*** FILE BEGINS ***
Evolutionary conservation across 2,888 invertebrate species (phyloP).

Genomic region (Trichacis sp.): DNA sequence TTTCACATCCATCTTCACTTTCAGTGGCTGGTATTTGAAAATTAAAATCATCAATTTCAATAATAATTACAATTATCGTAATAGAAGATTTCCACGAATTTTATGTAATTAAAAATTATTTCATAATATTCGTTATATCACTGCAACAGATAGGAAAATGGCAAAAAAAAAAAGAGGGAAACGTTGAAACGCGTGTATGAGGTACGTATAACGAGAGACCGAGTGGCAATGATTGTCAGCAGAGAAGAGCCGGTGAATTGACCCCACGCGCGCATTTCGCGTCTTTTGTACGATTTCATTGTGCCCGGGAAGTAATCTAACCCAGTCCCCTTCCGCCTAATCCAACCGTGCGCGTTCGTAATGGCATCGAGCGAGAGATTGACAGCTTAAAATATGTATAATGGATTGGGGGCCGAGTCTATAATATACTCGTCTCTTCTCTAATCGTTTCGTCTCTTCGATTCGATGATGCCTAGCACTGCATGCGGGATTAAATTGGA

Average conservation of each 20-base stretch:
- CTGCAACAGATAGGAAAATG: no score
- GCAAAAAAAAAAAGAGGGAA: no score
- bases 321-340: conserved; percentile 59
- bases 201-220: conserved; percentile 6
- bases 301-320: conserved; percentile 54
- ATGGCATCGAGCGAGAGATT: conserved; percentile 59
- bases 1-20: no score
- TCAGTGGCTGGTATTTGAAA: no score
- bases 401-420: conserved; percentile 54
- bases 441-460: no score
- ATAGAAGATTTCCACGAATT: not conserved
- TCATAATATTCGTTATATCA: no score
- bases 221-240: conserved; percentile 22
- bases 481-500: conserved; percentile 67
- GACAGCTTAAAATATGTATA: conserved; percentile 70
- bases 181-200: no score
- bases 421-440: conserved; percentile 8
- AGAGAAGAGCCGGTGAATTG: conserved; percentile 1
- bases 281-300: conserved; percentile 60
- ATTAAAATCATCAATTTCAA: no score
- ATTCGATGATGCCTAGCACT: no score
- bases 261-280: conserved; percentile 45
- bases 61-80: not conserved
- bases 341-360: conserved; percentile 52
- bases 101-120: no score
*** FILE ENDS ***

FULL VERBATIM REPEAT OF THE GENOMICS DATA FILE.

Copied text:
Evolutionary conservation across 2,888 invertebrate species (phyloP).

Genomic region (Trichacis sp.): DNA sequence TTTCACATCCATCTTCACTTTCAGTGGCTGGTATTTGAAAATTAAAATCATCAATTTCAATAATAATTACAATTATCGTAATAGAAGATTTCCACGAATTTTATGTAATTAAAAATTATTTCATAATATTCGTTATATCACTGCAACAGATAGGAAAATGGCAAAAAAAAAAAGAGGGAAACGTTGAAACGCGTGTATGAGGTACGTATAACGAGAGACCGAGTGGCAATGATTGTCAGCAGAGAAGAGCCGGTGAATTGACCCCACGCGCGCATTTCGCGTCTTTTGTACGATTTCATTGTGCCCGGGAAGTAATCTAACCCAGTCCCCTTCCGCCTAATCCAACCGTGCGCGTTCGTAATGGCATCGAGCGAGAGATTGACAGCTTAAAATATGTATAATGGATTGGGGGCCGAGTCTATAATATACTCGTCTCTTCTCTAATCGTTTCGTCTCTTCGATTCGATGATGCCTAGCACTGCATGCGGGATTAAATTGGA

Average conservation of each 20-base stretch:
- CTGCAACAGATAGGAAAATG: no score
- GCAAAAAAAAAAAGAGGGAA: no score
- bases 321-340: conserved; percentile 59
- bases 201-220: conserved; percentile 6
- bases 301-320: conserved; percentile 54
- ATGGCATCGAGCGAGAGATT: conserved; percentile 59
- bases 1-20: no score
- TCAGTGGCTGGTATTTGAAA: no score
- bases 401-420: conserved; percentile 54
- bases 441-460: no score
- ATAGAAGATTTCCACGAATT: not conserved
- TCATAATATTCGTTATATCA: no score
- bases 221-240: conserved; percentile 22
- bases 481-500: conserved; percentile 67
- GACAGCTTAAAATATGTATA: conserved; percentile 70
- bases 181-200: no score
- bases 421-440: conserved; percentile 8
- AGAGAAGAGCCGGTGAATTG: conserved; percentile 1
- bases 281-300: conserved; percentile 60
- ATTAAAATCATCAATTTCAA: no score
- ATTCGATGATGCCTAGCACT: no score
- bases 261-280: conserved; percentile 45
- bases 61-80: not conserved
- bases 341-360: conserved; percentile 52
- bases 101-120: no score